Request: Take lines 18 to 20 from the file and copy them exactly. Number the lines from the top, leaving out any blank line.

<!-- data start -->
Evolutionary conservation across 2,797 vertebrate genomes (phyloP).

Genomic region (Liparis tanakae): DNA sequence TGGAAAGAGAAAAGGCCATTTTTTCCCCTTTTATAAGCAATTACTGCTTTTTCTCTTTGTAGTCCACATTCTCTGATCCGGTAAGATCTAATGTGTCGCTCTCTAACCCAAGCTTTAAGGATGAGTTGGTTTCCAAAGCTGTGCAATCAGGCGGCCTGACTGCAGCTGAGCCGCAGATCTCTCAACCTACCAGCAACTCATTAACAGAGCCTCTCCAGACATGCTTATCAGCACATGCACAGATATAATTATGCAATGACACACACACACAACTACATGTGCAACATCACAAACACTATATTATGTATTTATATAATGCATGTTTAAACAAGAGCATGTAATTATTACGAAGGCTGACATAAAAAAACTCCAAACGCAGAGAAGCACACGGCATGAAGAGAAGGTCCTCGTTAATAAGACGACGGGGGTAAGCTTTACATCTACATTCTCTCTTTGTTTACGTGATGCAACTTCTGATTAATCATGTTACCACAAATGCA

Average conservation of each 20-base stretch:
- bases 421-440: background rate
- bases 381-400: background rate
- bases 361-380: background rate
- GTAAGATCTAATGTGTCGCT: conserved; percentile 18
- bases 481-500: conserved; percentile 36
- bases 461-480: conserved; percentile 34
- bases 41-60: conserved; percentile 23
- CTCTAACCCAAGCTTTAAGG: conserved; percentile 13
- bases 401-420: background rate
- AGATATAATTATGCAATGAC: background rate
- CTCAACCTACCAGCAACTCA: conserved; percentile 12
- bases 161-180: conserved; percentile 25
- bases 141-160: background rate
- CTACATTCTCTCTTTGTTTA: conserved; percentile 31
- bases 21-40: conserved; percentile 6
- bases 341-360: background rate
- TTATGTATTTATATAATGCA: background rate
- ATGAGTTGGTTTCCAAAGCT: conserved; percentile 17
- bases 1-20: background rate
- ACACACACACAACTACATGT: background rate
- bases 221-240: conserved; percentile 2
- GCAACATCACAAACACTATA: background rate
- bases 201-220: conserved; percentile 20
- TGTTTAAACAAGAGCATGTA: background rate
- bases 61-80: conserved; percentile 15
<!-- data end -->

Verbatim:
- bases 21-40: conserved; percentile 6
- bases 341-360: background rate
- TTATGTATTTATATAATGCA: background rate